Using Pinecone for embeddings search

Jun 28, 2023
Open in Github

This notebook takes you through a simple flow to download some data, embed it, and then index and search it using a selection of vector databases. This is a common requirement for customers who want to store and search our embeddings with their own data in a secure environment to support production use cases such as chatbots, topic modelling and more.

What is a Vector Database

A vector database is a database made to store, manage and search embedding vectors. The use of embeddings to encode unstructured data (text, audio, video and more) as vectors for consumption by machine-learning models has exploded in recent years, due to the increasing effectiveness of AI in solving use cases involving natural language, image recognition and other unstructured forms of data. Vector databases have emerged as an effective solution for enterprises to deliver and scale these use cases.

Why use a Vector Database

Vector databases enable enterprises to take many of the embeddings use cases we've shared in this repo (question and answering, chatbot and recommendation services, for example), and make use of them in a secure, scalable environment. Many of our customers make embeddings solve their problems at small scale but performance and security hold them back from going into production - we see vector databases as a key component in solving that, and in this guide we'll walk through the basics of embedding text data, storing it in a vector database and using it for semantic search.

Demo Flow

The demo flow is:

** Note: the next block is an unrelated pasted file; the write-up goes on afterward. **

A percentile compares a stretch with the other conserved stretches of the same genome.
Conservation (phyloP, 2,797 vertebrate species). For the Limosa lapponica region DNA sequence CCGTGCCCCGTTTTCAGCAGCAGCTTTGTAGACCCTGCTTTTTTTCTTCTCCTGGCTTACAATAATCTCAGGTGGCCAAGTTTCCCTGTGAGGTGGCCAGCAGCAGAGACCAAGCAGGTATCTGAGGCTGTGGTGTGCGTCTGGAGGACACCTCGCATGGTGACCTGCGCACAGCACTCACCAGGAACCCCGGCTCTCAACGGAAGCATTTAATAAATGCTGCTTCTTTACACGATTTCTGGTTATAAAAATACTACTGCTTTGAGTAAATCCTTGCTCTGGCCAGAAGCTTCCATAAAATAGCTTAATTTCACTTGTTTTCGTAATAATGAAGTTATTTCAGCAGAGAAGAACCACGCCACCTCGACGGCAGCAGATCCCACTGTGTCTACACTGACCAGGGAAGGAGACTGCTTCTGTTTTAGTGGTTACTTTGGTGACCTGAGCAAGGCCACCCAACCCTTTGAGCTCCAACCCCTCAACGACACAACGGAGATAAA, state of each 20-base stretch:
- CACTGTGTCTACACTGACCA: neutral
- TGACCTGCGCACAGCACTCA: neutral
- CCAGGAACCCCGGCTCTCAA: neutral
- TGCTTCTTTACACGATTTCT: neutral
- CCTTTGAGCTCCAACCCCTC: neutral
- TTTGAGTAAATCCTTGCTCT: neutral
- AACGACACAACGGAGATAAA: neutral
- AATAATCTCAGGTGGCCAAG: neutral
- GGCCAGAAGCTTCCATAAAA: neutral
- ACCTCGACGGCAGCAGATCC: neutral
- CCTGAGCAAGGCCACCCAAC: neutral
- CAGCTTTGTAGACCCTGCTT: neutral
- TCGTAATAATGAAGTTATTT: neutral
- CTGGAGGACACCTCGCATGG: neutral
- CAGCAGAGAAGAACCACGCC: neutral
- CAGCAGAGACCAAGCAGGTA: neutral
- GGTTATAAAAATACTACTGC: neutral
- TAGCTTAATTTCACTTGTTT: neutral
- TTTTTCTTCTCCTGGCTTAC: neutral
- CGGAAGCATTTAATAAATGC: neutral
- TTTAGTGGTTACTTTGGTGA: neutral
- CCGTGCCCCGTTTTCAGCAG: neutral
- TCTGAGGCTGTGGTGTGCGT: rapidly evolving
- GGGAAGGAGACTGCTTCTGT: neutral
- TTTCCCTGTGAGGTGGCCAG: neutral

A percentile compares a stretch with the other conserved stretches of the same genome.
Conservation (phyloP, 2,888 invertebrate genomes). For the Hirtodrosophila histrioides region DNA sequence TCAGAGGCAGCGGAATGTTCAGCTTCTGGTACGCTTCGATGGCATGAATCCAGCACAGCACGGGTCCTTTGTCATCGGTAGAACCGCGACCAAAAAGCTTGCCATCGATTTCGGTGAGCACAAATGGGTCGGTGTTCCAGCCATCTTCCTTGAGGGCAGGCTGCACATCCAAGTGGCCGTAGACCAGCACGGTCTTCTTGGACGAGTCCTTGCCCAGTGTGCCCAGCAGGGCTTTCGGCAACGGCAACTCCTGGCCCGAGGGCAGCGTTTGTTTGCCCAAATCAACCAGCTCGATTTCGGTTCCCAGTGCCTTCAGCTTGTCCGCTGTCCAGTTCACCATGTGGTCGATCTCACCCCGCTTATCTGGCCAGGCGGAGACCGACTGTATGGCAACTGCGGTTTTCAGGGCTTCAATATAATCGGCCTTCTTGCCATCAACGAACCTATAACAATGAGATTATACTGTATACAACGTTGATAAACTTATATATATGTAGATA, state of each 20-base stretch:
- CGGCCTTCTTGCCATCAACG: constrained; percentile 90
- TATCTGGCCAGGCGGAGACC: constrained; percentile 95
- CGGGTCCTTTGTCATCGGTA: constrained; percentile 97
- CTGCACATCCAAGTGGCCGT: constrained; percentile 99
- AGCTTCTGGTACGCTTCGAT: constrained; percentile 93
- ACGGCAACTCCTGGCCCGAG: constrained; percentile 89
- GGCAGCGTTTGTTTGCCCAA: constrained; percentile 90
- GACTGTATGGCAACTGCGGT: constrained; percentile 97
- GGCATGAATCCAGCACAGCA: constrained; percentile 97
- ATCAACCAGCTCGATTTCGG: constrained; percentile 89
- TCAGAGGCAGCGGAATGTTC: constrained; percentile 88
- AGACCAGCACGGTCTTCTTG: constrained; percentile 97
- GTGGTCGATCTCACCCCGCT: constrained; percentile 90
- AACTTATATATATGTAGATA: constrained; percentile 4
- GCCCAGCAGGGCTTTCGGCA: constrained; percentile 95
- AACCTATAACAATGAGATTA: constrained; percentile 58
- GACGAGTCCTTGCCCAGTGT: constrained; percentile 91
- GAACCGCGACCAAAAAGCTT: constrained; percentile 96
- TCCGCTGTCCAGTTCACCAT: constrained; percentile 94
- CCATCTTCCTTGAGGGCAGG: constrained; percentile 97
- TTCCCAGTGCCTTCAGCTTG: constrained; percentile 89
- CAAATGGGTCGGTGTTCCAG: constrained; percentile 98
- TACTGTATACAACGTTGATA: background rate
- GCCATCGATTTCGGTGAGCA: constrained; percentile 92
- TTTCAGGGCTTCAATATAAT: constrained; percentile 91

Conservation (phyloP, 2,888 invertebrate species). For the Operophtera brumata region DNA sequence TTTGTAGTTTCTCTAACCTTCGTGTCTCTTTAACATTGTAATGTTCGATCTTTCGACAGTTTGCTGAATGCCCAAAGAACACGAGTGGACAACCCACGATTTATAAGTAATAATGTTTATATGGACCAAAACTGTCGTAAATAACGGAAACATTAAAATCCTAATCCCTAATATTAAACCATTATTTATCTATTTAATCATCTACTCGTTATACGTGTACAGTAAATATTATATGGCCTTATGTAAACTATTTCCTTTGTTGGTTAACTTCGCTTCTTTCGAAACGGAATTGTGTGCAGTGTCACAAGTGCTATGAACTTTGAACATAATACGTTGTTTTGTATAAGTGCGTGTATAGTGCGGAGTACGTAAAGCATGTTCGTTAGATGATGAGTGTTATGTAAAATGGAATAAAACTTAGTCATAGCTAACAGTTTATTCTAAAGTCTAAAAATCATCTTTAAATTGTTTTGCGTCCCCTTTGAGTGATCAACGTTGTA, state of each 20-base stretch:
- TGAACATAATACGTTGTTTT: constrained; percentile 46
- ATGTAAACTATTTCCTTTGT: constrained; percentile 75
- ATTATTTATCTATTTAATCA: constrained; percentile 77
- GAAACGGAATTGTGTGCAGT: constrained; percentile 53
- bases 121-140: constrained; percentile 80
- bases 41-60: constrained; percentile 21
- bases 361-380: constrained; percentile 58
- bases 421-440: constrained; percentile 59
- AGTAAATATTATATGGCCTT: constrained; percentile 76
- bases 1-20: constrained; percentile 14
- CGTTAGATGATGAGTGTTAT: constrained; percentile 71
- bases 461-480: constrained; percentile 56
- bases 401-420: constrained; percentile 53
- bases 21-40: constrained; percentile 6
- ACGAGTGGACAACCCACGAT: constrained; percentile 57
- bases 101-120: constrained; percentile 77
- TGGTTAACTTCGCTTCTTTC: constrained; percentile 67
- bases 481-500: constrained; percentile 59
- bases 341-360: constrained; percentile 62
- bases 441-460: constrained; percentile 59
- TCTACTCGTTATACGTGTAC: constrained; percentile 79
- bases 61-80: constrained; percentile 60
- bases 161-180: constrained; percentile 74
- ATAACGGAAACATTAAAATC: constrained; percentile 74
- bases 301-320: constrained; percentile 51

• Setup: Import packages and set any required variables
  • Load data: Load a dataset and embed it using OpenAI embeddings
  • Pinecone
    • Setup: Here we'll set up the Python client for Pinecone. For more details go here
    • Index Data: We'll create an index with namespaces for titles and content
    • Search Data: We'll test out both namespaces with search queries to confirm it works

Once you've run through this notebook you should have a basic understanding of how to setup and use vector databases, and can move on to more complex use cases making use of our embeddings.


Import the required libraries and set the embedding model that we'd like to use.

# We'll need to install the Pinecone client
!pip install pinecone-client

#Install wget to pull zip file
!pip install wget
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import openai

from typing import List, Iterator
import pandas as pd
import numpy as np
import os
import wget
from ast import literal_eval

# Pinecone's client library for Python
import pinecone

# I've set this to our new embeddings model, this can be changed to the embedding model of your choice
EMBEDDING_MODEL = "text-embedding-3-small"

# Ignore unclosed SSL socket warnings - optional in case you get these errors
import warnings

warnings.filterwarnings(action="ignore", message="unclosed", category=ResourceWarning)
warnings.filterwarnings("ignore", category=DeprecationWarning) 
/Users/colin.jarvis/Documents/dev/cookbook/openai-cookbook/vector_db/lib/python3.10/site-packages/pinecone/ TqdmExperimentalWarning: Using `tqdm.autonotebook.tqdm` in notebook mode. Use `tqdm.tqdm` instead to force console mode (e.g. in jupyter console)
  from tqdm.autonotebook import tqdm
embeddings_url = ''

# The file is ~700 MB so this will take some time